# A Gentle Introduction to HOC in React: Learn by Example

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This post is part of a series called A Gentle Introduction to Higher Order Components in React.
A Gentle Introduction to Higher-Order Components in React

This is the second part of the series on Higher-Order Components (HOCs). Today, I will cover different higher-order component patterns that are useful and implementable. With HOCs, you can abstract redundant code into a layer of higher order. However, like any other patterns out there, it will take some time to get used to HOCs. This tutorial will help you bridge that gap.

## Prerequisite

I recommend that you follow the first part of the series if you haven't already. In the first part, we talked about HOC syntax basics and everything you need to get started with higher-order components.

In this tutorial, we will be building on top of the concepts that we've already covered in part one. I've created several sample HOCs which are practically useful, and you can incorporate these ideas into your project. Code snippets are provided in each section, and a working demo of all the practical HOCs discussed in this tutorial is provided at the end of the tutorial.

You can also fork the code from my GitHub repo.

## Practical Higher-Order Components

Since HOCs create a new abstract container component, here is the list of things that you can normally do with them:

• Wrap an element or component around a component.
• State abstraction.
• Manipulate props, e.g. adding new props and modifying or removing existing props.
• Props validation to create.
• Use refs to access instance methods.

Let's talk about these one by one.

## HOC as a Wrapper Component

If you recall, the final example in my previous tutorial demonstrated how a HOC wraps the InputComponent with other components and elements. This is useful for styling and for reusing logic wherever possible. For instance, you can use this technique to create a reusable loader indicator or an animated transition effect that should be triggered by certain events.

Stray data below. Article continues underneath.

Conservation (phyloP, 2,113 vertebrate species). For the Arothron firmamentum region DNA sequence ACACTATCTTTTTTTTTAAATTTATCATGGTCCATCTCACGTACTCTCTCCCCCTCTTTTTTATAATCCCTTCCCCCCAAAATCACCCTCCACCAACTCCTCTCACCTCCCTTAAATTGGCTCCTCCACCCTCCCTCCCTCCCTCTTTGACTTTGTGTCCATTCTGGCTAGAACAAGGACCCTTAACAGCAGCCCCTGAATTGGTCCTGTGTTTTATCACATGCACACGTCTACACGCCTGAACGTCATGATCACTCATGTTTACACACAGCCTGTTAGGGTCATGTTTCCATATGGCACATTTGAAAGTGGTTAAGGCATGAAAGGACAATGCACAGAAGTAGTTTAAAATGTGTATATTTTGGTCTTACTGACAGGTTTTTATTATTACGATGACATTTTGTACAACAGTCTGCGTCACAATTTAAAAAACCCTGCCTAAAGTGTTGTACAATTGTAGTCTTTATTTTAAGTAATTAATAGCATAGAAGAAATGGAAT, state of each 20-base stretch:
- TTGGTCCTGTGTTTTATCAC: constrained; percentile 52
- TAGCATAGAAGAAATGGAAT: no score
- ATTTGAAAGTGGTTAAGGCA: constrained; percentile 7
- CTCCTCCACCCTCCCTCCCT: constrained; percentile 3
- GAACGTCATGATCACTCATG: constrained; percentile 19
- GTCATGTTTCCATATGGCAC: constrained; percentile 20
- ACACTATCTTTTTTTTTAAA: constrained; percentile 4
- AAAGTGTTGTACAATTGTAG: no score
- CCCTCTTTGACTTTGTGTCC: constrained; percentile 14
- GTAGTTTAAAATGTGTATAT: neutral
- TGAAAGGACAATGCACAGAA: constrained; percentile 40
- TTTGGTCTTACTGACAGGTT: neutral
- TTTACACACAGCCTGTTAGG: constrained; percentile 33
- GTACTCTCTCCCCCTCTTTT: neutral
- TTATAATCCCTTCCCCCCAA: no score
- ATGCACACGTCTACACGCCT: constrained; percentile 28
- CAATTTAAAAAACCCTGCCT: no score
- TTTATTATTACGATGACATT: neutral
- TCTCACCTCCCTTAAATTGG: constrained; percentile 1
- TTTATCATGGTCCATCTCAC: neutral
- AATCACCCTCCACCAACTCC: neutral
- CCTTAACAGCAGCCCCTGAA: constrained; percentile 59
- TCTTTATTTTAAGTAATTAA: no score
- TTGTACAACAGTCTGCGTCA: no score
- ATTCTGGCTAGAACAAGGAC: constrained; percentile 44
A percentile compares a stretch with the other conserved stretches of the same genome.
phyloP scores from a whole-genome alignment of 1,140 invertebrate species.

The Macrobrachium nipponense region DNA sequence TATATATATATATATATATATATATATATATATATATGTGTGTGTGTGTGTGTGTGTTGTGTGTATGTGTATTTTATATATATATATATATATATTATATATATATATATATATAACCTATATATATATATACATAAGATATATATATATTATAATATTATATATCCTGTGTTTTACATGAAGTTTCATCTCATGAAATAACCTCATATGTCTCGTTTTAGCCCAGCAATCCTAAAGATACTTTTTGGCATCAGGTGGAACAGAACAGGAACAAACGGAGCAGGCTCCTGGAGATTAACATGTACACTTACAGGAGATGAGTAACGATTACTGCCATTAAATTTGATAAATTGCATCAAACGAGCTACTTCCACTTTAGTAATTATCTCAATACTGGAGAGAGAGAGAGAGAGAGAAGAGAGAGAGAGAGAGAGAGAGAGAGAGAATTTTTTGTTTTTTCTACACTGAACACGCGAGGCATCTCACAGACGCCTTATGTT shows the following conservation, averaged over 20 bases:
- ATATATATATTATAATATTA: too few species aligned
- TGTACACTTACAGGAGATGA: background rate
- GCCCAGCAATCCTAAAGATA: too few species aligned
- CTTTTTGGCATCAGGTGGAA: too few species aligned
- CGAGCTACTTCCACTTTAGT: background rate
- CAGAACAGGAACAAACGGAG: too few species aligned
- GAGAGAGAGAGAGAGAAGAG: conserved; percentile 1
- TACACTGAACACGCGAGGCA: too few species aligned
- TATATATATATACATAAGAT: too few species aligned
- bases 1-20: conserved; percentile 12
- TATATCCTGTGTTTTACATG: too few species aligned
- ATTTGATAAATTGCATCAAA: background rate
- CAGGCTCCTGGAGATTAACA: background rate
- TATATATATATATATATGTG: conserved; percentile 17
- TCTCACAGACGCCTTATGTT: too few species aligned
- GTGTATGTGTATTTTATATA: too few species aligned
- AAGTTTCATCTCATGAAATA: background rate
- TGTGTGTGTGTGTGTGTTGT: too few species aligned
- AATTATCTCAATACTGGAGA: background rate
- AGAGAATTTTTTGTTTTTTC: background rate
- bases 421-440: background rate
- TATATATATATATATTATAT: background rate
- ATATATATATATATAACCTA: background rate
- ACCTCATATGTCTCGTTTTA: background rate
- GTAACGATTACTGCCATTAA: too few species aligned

The first example is a loading indicator built using HOC. It checks whether a particular prop is empty, and the loading indicator is displayed until the data is fetched and returned.

This is also the first time that we've used the second parameter as input to the HOC. The second parameter, which I've named 'loadingProp', is used here to tell the HOC that it needs to check whether that particular prop is fetched and available. In the example, the isEmpty function checks whether the loadingProp is empty, and an indicator is displayed until the props are updated.

You have two options for passing down data to the HOC, either as a prop (which is the usual way) or as a parameter to the HOC.

Here is how I choose between the two. If the data doesn't have any scope beyond that of the HOC and if the data is static, then pass them as parameters. If the props are relevant to the HOC and also to the wrapped component, pass them as usual props. I've covered more about this in my third tutorial.

## State Abstraction and Prop Manipulation

State abstraction means generalizing the state to a higher-order component. All the state management of the WrappedComponent will be handled by the higher-order component. The HOC adds new state, and then the state is passed down as props to the WrappedComponent

### A Higher-Order Generic Container

If you noticed, the loader example above had a component that made a GET request using the fetch API. After retrieving the data, it was stored in the state. Making an API request when a component mounts is a common scenario, and we could make a HOC that perfectly fits into this role.

#### GenericContainer/GenericContainerDemo.jsx

The state has been generalized, and the value of the state is being passed down as props. We've made the component configurable too.

It accepts a configuration object as an input that gives more information about the API URL, the method, and the name of the state key where the result is stored. The logic used in componentWillMount() demonstrates using a dynamic key name with this.setState.